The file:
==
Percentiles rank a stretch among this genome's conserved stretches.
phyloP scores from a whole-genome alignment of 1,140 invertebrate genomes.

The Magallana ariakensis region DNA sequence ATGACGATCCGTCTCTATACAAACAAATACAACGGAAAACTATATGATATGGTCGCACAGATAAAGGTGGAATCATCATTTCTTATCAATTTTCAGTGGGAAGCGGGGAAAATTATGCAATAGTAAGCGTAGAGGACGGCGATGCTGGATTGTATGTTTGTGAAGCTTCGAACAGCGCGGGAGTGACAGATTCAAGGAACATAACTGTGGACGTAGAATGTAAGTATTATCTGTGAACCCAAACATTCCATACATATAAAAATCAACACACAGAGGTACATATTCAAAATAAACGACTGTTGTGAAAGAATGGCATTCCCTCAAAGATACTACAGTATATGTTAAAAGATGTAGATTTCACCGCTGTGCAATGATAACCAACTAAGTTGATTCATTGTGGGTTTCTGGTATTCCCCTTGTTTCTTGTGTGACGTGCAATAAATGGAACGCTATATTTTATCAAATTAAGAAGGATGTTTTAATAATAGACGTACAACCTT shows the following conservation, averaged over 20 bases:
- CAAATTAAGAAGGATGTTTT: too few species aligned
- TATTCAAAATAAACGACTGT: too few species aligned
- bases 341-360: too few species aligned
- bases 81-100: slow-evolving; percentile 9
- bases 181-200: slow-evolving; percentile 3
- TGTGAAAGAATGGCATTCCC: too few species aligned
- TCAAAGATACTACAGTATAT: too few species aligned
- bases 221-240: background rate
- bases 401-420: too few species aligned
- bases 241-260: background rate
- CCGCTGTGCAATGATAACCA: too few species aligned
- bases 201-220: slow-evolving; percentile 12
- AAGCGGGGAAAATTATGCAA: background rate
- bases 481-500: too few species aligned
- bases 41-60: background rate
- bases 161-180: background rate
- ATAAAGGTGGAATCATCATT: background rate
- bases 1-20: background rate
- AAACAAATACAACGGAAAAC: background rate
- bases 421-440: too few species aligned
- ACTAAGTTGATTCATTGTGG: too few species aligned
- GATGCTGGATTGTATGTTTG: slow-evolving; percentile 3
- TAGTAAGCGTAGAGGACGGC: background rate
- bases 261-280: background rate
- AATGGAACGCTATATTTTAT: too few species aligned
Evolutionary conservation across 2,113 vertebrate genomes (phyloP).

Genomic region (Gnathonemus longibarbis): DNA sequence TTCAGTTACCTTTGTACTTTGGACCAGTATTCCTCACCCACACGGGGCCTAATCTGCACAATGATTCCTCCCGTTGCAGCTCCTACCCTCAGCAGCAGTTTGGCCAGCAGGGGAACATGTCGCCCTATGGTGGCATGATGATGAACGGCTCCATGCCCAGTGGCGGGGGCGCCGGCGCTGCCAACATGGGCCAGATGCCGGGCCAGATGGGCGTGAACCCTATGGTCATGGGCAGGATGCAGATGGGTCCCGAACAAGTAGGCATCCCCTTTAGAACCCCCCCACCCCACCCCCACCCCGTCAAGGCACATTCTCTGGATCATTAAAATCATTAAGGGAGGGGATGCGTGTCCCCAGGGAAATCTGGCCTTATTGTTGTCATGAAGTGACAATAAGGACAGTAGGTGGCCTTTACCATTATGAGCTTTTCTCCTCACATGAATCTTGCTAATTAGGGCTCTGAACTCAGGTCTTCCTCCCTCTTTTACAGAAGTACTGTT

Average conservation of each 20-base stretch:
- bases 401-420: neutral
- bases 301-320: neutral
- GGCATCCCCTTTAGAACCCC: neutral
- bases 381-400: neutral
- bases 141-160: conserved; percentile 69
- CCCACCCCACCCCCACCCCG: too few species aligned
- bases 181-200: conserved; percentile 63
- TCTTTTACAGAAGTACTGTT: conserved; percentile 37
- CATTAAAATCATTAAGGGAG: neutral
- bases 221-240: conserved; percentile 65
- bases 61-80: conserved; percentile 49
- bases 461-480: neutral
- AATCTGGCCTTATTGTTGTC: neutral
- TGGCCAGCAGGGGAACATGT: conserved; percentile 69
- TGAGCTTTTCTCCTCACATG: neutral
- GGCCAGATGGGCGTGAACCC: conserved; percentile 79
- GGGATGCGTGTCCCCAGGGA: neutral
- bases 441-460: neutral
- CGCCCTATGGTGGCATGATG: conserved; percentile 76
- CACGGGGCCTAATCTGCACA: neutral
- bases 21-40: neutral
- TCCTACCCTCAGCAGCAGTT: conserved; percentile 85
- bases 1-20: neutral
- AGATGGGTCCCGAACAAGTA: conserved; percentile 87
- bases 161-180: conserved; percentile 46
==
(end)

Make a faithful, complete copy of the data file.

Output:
Percentiles rank a stretch among this genome's conserved stretches.
phyloP scores from a whole-genome alignment of 1,140 invertebrate genomes.

The Magallana ariakensis region DNA sequence ATGACGATCCGTCTCTATACAAACAAATACAACGGAAAACTATATGATATGGTCGCACAGATAAAGGTGGAATCATCATTTCTTATCAATTTTCAGTGGGAAGCGGGGAAAATTATGCAATAGTAAGCGTAGAGGACGGCGATGCTGGATTGTATGTTTGTGAAGCTTCGAACAGCGCGGGAGTGACAGATTCAAGGAACATAACTGTGGACGTAGAATGTAAGTATTATCTGTGAACCCAAACATTCCATACATATAAAAATCAACACACAGAGGTACATATTCAAAATAAACGACTGTTGTGAAAGAATGGCATTCCCTCAAAGATACTACAGTATATGTTAAAAGATGTAGATTTCACCGCTGTGCAATGATAACCAACTAAGTTGATTCATTGTGGGTTTCTGGTATTCCCCTTGTTTCTTGTGTGACGTGCAATAAATGGAACGCTATATTTTATCAAATTAAGAAGGATGTTTTAATAATAGACGTACAACCTT shows the following conservation, averaged over 20 bases:
- CAAATTAAGAAGGATGTTTT: too few species aligned
- TATTCAAAATAAACGACTGT: too few species aligned
- bases 341-360: too few species aligned
- bases 81-100: slow-evolving; percentile 9
- bases 181-200: slow-evolving; percentile 3
- TGTGAAAGAATGGCATTCCC: too few species aligned
- TCAAAGATACTACAGTATAT: too few species aligned
- bases 221-240: background rate
- bases 401-420: too few species aligned
- bases 241-260: background rate
- CCGCTGTGCAATGATAACCA: too few species aligned
- bases 201-220: slow-evolving; percentile 12
- AAGCGGGGAAAATTATGCAA: background rate
- bases 481-500: too few species aligned
- bases 41-60: background rate
- bases 161-180: background rate
- ATAAAGGTGGAATCATCATT: background rate
- bases 1-20: background rate
- AAACAAATACAACGGAAAAC: background rate
- bases 421-440: too few species aligned
- ACTAAGTTGATTCATTGTGG: too few species aligned
- GATGCTGGATTGTATGTTTG: slow-evolving; percentile 3
- TAGTAAGCGTAGAGGACGGC: background rate
- bases 261-280: background rate
- AATGGAACGCTATATTTTAT: too few species aligned
Evolutionary conservation across 2,113 vertebrate genomes (phyloP).

Genomic region (Gnathonemus longibarbis): DNA sequence TTCAGTTACCTTTGTACTTTGGACCAGTATTCCTCACCCACACGGGGCCTAATCTGCACAATGATTCCTCCCGTTGCAGCTCCTACCCTCAGCAGCAGTTTGGCCAGCAGGGGAACATGTCGCCCTATGGTGGCATGATGATGAACGGCTCCATGCCCAGTGGCGGGGGCGCCGGCGCTGCCAACATGGGCCAGATGCCGGGCCAGATGGGCGTGAACCCTATGGTCATGGGCAGGATGCAGATGGGTCCCGAACAAGTAGGCATCCCCTTTAGAACCCCCCCACCCCACCCCCACCCCGTCAAGGCACATTCTCTGGATCATTAAAATCATTAAGGGAGGGGATGCGTGTCCCCAGGGAAATCTGGCCTTATTGTTGTCATGAAGTGACAATAAGGACAGTAGGTGGCCTTTACCATTATGAGCTTTTCTCCTCACATGAATCTTGCTAATTAGGGCTCTGAACTCAGGTCTTCCTCCCTCTTTTACAGAAGTACTGTT

Average conservation of each 20-base stretch:
- bases 401-420: neutral
- bases 301-320: neutral
- GGCATCCCCTTTAGAACCCC: neutral
- bases 381-400: neutral
- bases 141-160: conserved; percentile 69
- CCCACCCCACCCCCACCCCG: too few species aligned
- bases 181-200: conserved; percentile 63
- TCTTTTACAGAAGTACTGTT: conserved; percentile 37
- CATTAAAATCATTAAGGGAG: neutral
- bases 221-240: conserved; percentile 65
- bases 61-80: conserved; percentile 49
- bases 461-480: neutral
- AATCTGGCCTTATTGTTGTC: neutral
- TGGCCAGCAGGGGAACATGT: conserved; percentile 69
- TGAGCTTTTCTCCTCACATG: neutral
- GGCCAGATGGGCGTGAACCC: conserved; percentile 79
- GGGATGCGTGTCCCCAGGGA: neutral
- bases 441-460: neutral
- CGCCCTATGGTGGCATGATG: conserved; percentile 76
- CACGGGGCCTAATCTGCACA: neutral
- bases 21-40: neutral
- TCCTACCCTCAGCAGCAGTT: conserved; percentile 85
- bases 1-20: neutral
- AGATGGGTCCCGAACAAGTA: conserved; percentile 87
- bases 161-180: conserved; percentile 46